COLUMBIA - State lawmakers are already lining up to overturn some of Gov. Nikki Haley's 76 vetoes, including $2 million requested for the lieutenant governor's office.

Haley issued 76 vetoes, representing $18.5 million of the state's $7 billion budget. In prior years, Haley cut as much as $94 million. She said her office worked closely with the legislature this year, which is why there was less for her to cut.

Notable items vetoed include a pay increase of $1,000 a month for lawmakers, and the $2 million veto to the lieutenant governor's office meant to increase funding for Home and Community Based Services. Haley said "spending levels in this agency are rising too rapidly."

"It's not that we don't think that there's legitimacy for that," Haley said. "It's moving too much too fast. No agency should grow that fast without us sitting back and analyzing whether it's working well."

Lt. Gov. Glenn McConnell said Haley is misinformed about the budget increases. The lieutenant governor's office's budget had been cut 48 percent over the last three years.

The Office on Aging had to cover some of the lieutenant governor's office's bills. The budget increases over the last few years have been for making up for those past shortfalls; the increases are "not about bloating budgets," McConnell said.

The cash vetoed by Haley is meant to cover in-home care so that seniors aren't forced to go into Medicaid-based nursing homes. McConnell said it's 40 times cheaper to have a senior receive care at home.

"It is so dramatically cheaper to fund this program than to face the reality of what it will do to South Carolina that there shouldn't be any quibble about it," McConnell said. "It's the humanitarian thing to do. It's the proactive thing to do to make sure the aging population stays at home instead of migrating into institutions."

Rep. Jim Merrill, R-Charleston, added that Haley's "abstract" comments such as "it's growing too fast" are too vague.

"The reality is that we have an aging population in the state of South Carolina," Merrill said. "We've woefully underserved the seniors of our state for years."

Merrill, along with Sen. Larry Grooms, R-Charleston, said that veto will likely be overridden by the General Assembly when lawmakers return to Columbia on Tuesday. A veto that likely will stand, however, is the one that gives salary increases for lawmakers, Grooms said.

"The reality is most legislators supplement their legislative duties with retirement income or with business income," Grooms said. "And we have seen examples of some legislators that get in trouble with their campaign accounts because they're trying to supplement a little too much."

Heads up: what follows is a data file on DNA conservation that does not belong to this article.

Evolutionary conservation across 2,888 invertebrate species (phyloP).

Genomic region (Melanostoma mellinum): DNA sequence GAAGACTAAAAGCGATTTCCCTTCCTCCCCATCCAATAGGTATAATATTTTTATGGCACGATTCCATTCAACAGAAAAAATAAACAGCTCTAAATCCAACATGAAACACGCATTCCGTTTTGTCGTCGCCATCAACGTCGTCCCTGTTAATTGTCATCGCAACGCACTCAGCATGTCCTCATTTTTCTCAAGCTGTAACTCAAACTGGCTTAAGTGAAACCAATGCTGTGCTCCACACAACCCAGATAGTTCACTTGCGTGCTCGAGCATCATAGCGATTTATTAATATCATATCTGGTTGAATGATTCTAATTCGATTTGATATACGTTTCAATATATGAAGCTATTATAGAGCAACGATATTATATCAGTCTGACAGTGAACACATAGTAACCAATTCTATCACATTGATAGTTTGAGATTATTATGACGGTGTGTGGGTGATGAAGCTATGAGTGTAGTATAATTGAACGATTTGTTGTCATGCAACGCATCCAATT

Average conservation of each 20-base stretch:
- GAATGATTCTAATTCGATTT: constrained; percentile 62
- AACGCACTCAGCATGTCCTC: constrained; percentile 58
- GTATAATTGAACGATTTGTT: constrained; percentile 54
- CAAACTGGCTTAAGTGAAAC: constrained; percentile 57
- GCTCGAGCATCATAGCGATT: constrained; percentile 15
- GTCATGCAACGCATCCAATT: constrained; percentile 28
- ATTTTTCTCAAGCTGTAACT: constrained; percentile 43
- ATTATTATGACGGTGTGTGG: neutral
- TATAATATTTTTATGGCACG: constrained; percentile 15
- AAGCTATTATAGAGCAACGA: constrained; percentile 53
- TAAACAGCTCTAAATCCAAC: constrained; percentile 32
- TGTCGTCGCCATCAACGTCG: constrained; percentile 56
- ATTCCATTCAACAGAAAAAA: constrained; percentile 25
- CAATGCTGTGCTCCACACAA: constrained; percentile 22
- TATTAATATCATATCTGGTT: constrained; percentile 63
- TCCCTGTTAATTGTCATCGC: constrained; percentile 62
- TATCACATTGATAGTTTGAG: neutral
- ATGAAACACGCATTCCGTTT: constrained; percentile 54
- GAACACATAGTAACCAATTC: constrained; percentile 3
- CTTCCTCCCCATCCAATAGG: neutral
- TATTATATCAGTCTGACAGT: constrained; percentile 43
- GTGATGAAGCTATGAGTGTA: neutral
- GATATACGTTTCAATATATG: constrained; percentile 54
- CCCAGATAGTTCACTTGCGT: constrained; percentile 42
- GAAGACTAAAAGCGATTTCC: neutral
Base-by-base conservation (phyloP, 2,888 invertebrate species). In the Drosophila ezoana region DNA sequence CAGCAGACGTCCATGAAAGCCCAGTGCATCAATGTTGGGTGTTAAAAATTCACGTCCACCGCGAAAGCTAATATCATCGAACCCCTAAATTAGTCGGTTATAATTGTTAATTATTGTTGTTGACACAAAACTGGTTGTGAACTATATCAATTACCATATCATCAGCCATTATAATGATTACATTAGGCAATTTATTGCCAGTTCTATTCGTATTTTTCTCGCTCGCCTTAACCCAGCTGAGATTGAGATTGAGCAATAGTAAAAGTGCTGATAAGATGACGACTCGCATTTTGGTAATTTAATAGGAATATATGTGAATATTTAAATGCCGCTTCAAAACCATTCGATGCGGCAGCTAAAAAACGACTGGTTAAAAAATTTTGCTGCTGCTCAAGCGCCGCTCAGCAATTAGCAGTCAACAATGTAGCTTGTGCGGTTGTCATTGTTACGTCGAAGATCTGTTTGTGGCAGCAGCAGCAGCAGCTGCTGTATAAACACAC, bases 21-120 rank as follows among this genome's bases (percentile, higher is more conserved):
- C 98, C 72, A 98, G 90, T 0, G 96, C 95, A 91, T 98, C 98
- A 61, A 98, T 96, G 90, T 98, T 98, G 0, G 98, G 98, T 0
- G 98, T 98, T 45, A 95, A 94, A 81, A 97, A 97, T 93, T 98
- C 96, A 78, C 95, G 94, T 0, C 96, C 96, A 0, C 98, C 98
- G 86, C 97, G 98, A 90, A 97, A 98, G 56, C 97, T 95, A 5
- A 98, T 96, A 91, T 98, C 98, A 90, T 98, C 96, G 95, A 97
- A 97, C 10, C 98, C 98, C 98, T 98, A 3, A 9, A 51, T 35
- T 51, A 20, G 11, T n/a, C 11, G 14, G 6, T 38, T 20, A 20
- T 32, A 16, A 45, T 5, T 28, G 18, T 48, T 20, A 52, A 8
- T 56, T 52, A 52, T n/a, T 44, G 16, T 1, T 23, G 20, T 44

In May, Rep. Harold Mitchell, D-Spartanburg, was fined $16,100 and ordered to reimburse his campaign account nearly $7,400 for improper expenses. And former state Sen. Robert Ford was forced to resign his seat last year for using campaign funds to pay personal bills, and this year was fined $45,000 by the Senate Ethics Commission for misspent funds.

Haley said she didn't think it was "appropriate" for lawmakers to give themselves a pay bump and suggested instead requesting a pay increase by referendum.

"I told them I'd veto it, they did it anyway," Haley said. "In this day and time when we're talking about first responders and education, is this the time for the legislators to give themselves a pay raise, and not only that, a pension increase on top of it? It is very poorly timed."

Another item she vetoed aimed to remove all four members who represent the executive branch from the Hunley Commission. She said removing her appointees to the Hunley Commission would set "an extremely dangerous precedent."

"That was one commission that we saw that was very strange," she said. "If we're going to really continue on with the Hunley Commission and we're going to do it in a way that's in the best interest of the taxpayers, you don't want to remove those committee members so they just have a free-for-all."

Haley also cut $500,000 for Undiscovered South Carolina, a tourism promotion grant program. She said if additional cash were to be allocated toward the Department of Parks, Recreation and Tourism's budget, then it should go for existing needs.

"The governor doesn't always view tourism as an economic driver in the same way she does manufacturing or other industries," Merrill said. "The fact is that for years, tourism has been the dominant consistent economic driver in this state and now it's even more so."

Reach Cynthia Roldan at 708-5891.